"group": "homepage"
            },
            "cta_text": {
                "type": "text",
                "default": "Sign up for more like this",
                "group": "post"
            }
        }
    }
}

Settings should be organized into groups that will make sense for site owners based on your usage of the setting in the theme.

Setting types

Each of the five custom setting types has particular fields and requirements.

All custom settings require a valid "type" — an unknown type causes a theme validation error.

Select

Presents a select input with options defined by the theme developer.

Select settings are used to offer site owners multiple predefined options in combination with the match helper:

"feed_layout": {
    "type": "select",
    "options": ["Dynamic grid", "Simple grid", "List"],
    "default": "Dynamic grid"
}
{{#match @custom.feed_layout "Dynamic grid"}}
    //
{{/match}}

Select Custom Setting

Validation

  • options is required and must be an array of strings
  • default is required and must match one of the defined options

Boolean

Presents a checkbox toggle.

"recent_posts": {
    "type": "boolean",
    "default": true
}

Boolean Custom Setting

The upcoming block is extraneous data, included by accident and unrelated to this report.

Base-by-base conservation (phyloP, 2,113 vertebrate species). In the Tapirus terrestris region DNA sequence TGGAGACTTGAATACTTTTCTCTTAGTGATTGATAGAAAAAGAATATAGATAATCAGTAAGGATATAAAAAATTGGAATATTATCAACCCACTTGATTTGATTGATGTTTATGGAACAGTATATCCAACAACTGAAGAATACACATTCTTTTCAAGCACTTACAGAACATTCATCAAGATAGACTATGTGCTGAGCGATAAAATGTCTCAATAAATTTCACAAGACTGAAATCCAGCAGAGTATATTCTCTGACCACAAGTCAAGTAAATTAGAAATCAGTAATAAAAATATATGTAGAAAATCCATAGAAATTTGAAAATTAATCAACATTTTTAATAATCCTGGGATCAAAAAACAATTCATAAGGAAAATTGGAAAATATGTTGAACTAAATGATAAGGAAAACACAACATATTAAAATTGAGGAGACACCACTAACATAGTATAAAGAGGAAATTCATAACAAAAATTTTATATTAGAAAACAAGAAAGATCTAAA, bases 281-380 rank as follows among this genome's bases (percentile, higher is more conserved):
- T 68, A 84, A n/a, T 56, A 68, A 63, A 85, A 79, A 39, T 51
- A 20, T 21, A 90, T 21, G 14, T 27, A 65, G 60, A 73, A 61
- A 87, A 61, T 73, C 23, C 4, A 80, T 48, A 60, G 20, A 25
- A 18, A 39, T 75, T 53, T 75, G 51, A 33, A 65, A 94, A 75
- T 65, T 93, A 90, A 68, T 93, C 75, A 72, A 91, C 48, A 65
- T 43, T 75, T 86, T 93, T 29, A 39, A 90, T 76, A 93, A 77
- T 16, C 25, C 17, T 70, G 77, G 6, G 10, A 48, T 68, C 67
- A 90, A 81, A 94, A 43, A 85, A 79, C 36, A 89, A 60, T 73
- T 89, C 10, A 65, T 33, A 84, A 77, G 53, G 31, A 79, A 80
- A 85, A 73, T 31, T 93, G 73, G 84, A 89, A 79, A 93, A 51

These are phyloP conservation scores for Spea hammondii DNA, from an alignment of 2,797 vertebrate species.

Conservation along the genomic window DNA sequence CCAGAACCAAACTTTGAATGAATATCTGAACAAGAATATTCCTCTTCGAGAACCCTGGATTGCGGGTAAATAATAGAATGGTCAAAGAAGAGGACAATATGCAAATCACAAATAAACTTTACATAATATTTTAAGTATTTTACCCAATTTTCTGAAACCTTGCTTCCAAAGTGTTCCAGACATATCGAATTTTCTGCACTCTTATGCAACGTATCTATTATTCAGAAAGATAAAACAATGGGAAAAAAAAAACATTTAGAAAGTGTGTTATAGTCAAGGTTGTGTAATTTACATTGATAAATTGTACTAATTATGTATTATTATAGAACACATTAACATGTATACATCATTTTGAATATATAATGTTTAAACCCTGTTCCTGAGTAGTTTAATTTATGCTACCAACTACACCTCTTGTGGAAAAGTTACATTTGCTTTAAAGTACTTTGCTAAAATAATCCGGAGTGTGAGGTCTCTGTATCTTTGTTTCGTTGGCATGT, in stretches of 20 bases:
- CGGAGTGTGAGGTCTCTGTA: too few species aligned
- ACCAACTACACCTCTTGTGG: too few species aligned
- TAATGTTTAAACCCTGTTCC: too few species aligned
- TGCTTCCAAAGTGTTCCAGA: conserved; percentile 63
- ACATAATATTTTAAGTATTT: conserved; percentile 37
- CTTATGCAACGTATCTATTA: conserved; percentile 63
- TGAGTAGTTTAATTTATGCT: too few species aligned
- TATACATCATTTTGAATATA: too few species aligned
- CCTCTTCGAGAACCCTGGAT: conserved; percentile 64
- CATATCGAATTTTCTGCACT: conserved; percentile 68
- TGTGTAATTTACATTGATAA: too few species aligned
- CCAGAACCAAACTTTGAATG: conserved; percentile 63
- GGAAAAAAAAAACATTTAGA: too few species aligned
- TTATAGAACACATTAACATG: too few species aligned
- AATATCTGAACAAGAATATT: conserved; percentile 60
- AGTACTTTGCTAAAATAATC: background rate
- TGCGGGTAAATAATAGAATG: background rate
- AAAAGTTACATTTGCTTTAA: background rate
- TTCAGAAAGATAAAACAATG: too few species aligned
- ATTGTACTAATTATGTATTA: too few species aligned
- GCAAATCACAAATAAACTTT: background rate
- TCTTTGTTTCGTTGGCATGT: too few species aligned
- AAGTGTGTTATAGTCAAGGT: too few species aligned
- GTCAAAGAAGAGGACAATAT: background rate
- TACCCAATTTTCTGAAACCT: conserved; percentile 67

Validation

  • default is required and must be either true or false

Boolean settings can simply be used with the {{#if}} helper:

{{#if @custom.recent_posts}}
    //
{{/if}}

Color

Presents a color picker.

"button_color": {
    "type": "color",
    "default": "#15171a"
}

Color Custom Setting

Validation

  • default is required and must be a valid hexadecimal string

Use the color setting value in the theme by accessing the custom setting directly.

<style>
    :root {
        {{#if @custom.button_color}}
        --button-bg-color: {{@custom.button_color}};
        {{/if}}
    }
</style>

Image

Presents an image uploader. When output in themes, the value will be blank or a URL.

"cta_background_image": {
    "type": "image"
}

Image Custom Setting

Validation

  • default is not allowed

Use the image setting value in the theme by directly accessing the setting, or use with the {{img_url}} helper. You can pass in dynamic image sizes, if you would like to output the image in question at a resized resolution based on your theme config.

<section class="footer-cta" {{#if @custom.cta_background_image}}style="background-image: url({{@custom.cta_background_image}});"{{/if}}>
    ...
</section>

// or
<img src="{{img_url @custom.cta_background_image size="large"}}" />

Text

Presents a text input. The value may be blank or free-form text.

"cta_text": {
    "type": "text",
    "default": "Sign up for more like this."
}

Text Custom Setting

Validation

  • default is optional

Remember to allow a use case with no text. For example, this link will only be displayed if text has been provided:

{{#if @custom.cta_text}}
    <a href="#/portal/signup">{{@custom.cta_text}}</a>
{{/if}}

Fallback settings

Regardless of the Ghost version, themes providing custom settings shouldn’t look broken, and should provide a fallback when necessary.

Creating fallbacks for text settings